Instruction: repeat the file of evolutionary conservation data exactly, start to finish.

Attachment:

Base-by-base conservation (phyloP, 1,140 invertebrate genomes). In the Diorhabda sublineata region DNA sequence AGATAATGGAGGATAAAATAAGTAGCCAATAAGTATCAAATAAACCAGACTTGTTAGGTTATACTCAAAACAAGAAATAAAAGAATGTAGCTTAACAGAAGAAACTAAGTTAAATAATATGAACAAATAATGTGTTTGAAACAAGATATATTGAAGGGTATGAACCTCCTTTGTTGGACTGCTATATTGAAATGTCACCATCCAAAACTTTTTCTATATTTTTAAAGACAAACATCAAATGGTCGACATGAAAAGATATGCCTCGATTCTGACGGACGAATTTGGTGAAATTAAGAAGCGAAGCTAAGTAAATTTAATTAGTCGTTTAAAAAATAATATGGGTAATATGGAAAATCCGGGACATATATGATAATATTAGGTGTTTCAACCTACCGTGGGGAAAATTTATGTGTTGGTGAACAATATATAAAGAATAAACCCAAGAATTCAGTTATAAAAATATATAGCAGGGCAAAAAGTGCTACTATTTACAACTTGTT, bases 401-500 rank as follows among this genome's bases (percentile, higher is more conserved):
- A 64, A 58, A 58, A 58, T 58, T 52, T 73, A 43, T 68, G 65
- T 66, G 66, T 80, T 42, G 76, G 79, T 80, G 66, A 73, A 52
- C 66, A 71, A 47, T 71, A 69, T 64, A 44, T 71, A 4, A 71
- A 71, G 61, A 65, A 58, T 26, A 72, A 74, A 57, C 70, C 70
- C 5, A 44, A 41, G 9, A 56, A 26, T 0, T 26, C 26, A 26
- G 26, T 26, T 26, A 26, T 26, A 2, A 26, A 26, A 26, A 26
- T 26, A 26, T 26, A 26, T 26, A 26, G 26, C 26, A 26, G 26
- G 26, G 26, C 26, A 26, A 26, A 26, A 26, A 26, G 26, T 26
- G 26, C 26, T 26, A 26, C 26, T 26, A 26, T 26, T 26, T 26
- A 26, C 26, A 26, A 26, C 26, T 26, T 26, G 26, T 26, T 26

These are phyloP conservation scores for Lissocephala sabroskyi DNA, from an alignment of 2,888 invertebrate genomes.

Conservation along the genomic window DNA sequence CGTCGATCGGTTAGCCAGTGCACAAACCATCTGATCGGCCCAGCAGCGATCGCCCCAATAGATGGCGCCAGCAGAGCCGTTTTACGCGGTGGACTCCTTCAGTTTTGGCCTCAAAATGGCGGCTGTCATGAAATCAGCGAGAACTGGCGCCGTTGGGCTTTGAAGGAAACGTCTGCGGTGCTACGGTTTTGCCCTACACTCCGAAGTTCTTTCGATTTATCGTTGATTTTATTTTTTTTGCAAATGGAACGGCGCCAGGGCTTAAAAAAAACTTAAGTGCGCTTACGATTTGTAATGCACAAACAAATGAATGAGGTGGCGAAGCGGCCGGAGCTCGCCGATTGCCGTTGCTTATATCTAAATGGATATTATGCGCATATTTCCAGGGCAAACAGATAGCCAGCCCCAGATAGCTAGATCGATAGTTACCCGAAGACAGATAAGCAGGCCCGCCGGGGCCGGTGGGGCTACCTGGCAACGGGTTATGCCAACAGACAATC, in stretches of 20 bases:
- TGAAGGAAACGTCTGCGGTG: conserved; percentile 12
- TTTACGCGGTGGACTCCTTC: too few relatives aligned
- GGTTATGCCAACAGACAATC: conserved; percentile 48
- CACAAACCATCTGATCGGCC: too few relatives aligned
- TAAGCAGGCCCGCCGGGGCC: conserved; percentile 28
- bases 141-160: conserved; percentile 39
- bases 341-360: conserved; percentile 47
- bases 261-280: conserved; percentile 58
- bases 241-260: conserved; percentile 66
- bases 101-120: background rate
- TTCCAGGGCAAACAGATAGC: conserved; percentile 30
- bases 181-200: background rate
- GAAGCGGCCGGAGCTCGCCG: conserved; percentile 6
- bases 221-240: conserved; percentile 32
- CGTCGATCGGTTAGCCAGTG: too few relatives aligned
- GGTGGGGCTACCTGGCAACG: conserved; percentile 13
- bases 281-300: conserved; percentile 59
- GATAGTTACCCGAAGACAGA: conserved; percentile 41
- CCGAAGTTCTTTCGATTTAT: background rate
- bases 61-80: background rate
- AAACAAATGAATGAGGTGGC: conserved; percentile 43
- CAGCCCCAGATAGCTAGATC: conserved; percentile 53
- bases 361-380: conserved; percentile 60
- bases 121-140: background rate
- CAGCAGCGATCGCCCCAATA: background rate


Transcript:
Base-by-base conservation (phyloP, 1,140 invertebrate genomes). In the Diorhabda sublineata region DNA sequence AGATAATGGAGGATAAAATAAGTAGCCAATAAGTATCAAATAAACCAGACTTGTTAGGTTATACTCAAAACAAGAAATAAAAGAATGTAGCTTAACAGAAGAAACTAAGTTAAATAATATGAACAAATAATGTGTTTGAAACAAGATATATTGAAGGGTATGAACCTCCTTTGTTGGACTGCTATATTGAAATGTCACCATCCAAAACTTTTTCTATATTTTTAAAGACAAACATCAAATGGTCGACATGAAAAGATATGCCTCGATTCTGACGGACGAATTTGGTGAAATTAAGAAGCGAAGCTAAGTAAATTTAATTAGTCGTTTAAAAAATAATATGGGTAATATGGAAAATCCGGGACATATATGATAATATTAGGTGTTTCAACCTACCGTGGGGAAAATTTATGTGTTGGTGAACAATATATAAAGAATAAACCCAAGAATTCAGTTATAAAAATATATAGCAGGGCAAAAAGTGCTACTATTTACAACTTGTT, bases 401-500 rank as follows among this genome's bases (percentile, higher is more conserved):
- A 64, A 58, A 58, A 58, T 58, T 52, T 73, A 43, T 68, G 65
- T 66, G 66, T 80, T 42, G 76, G 79, T 80, G 66, A 73, A 52
- C 66, A 71, A 47, T 71, A 69, T 64, A 44, T 71, A 4, A 71
- A 71, G 61, A 65, A 58, T 26, A 72, A 74, A 57, C 70, C 70
- C 5, A 44, A 41, G 9, A 56, A 26, T 0, T 26, C 26, A 26
- G 26, T 26, T 26, A 26, T 26, A 2, A 26, A 26, A 26, A 26
- T 26, A 26, T 26, A 26, T 26, A 26, G 26, C 26, A 26, G 26
- G 26, G 26, C 26, A 26, A 26, A 26, A 26, A 26, G 26, T 26
- G 26, C 26, T 26, A 26, C 26, T 26, A 26, T 26, T 26, T 26
- A 26, C 26, A 26, A 26, C 26, T 26, T 26, G 26, T 26, T 26

These are phyloP conservation scores for Lissocephala sabroskyi DNA, from an alignment of 2,888 invertebrate genomes.

Conservation along the genomic window DNA sequence CGTCGATCGGTTAGCCAGTGCACAAACCATCTGATCGGCCCAGCAGCGATCGCCCCAATAGATGGCGCCAGCAGAGCCGTTTTACGCGGTGGACTCCTTCAGTTTTGGCCTCAAAATGGCGGCTGTCATGAAATCAGCGAGAACTGGCGCCGTTGGGCTTTGAAGGAAACGTCTGCGGTGCTACGGTTTTGCCCTACACTCCGAAGTTCTTTCGATTTATCGTTGATTTTATTTTTTTTGCAAATGGAACGGCGCCAGGGCTTAAAAAAAACTTAAGTGCGCTTACGATTTGTAATGCACAAACAAATGAATGAGGTGGCGAAGCGGCCGGAGCTCGCCGATTGCCGTTGCTTATATCTAAATGGATATTATGCGCATATTTCCAGGGCAAACAGATAGCCAGCCCCAGATAGCTAGATCGATAGTTACCCGAAGACAGATAAGCAGGCCCGCCGGGGCCGGTGGGGCTACCTGGCAACGGGTTATGCCAACAGACAATC, in stretches of 20 bases:
- TGAAGGAAACGTCTGCGGTG: conserved; percentile 12
- TTTACGCGGTGGACTCCTTC: too few relatives aligned
- GGTTATGCCAACAGACAATC: conserved; percentile 48
- CACAAACCATCTGATCGGCC: too few relatives aligned
- TAAGCAGGCCCGCCGGGGCC: conserved; percentile 28
- bases 141-160: conserved; percentile 39
- bases 341-360: conserved; percentile 47
- bases 261-280: conserved; percentile 58
- bases 241-260: conserved; percentile 66
- bases 101-120: background rate
- TTCCAGGGCAAACAGATAGC: conserved; percentile 30
- bases 181-200: background rate
- GAAGCGGCCGGAGCTCGCCG: conserved; percentile 6
- bases 221-240: conserved; percentile 32
- CGTCGATCGGTTAGCCAGTG: too few relatives aligned
- GGTGGGGCTACCTGGCAACG: conserved; percentile 13
- bases 281-300: conserved; percentile 59
- GATAGTTACCCGAAGACAGA: conserved; percentile 41
- CCGAAGTTCTTTCGATTTAT: background rate
- bases 61-80: background rate
- AAACAAATGAATGAGGTGGC: conserved; percentile 43
- CAGCCCCAGATAGCTAGATC: conserved; percentile 53
- bases 361-380: conserved; percentile 60
- bases 121-140: background rate
- CAGCAGCGATCGCCCCAATA: background rate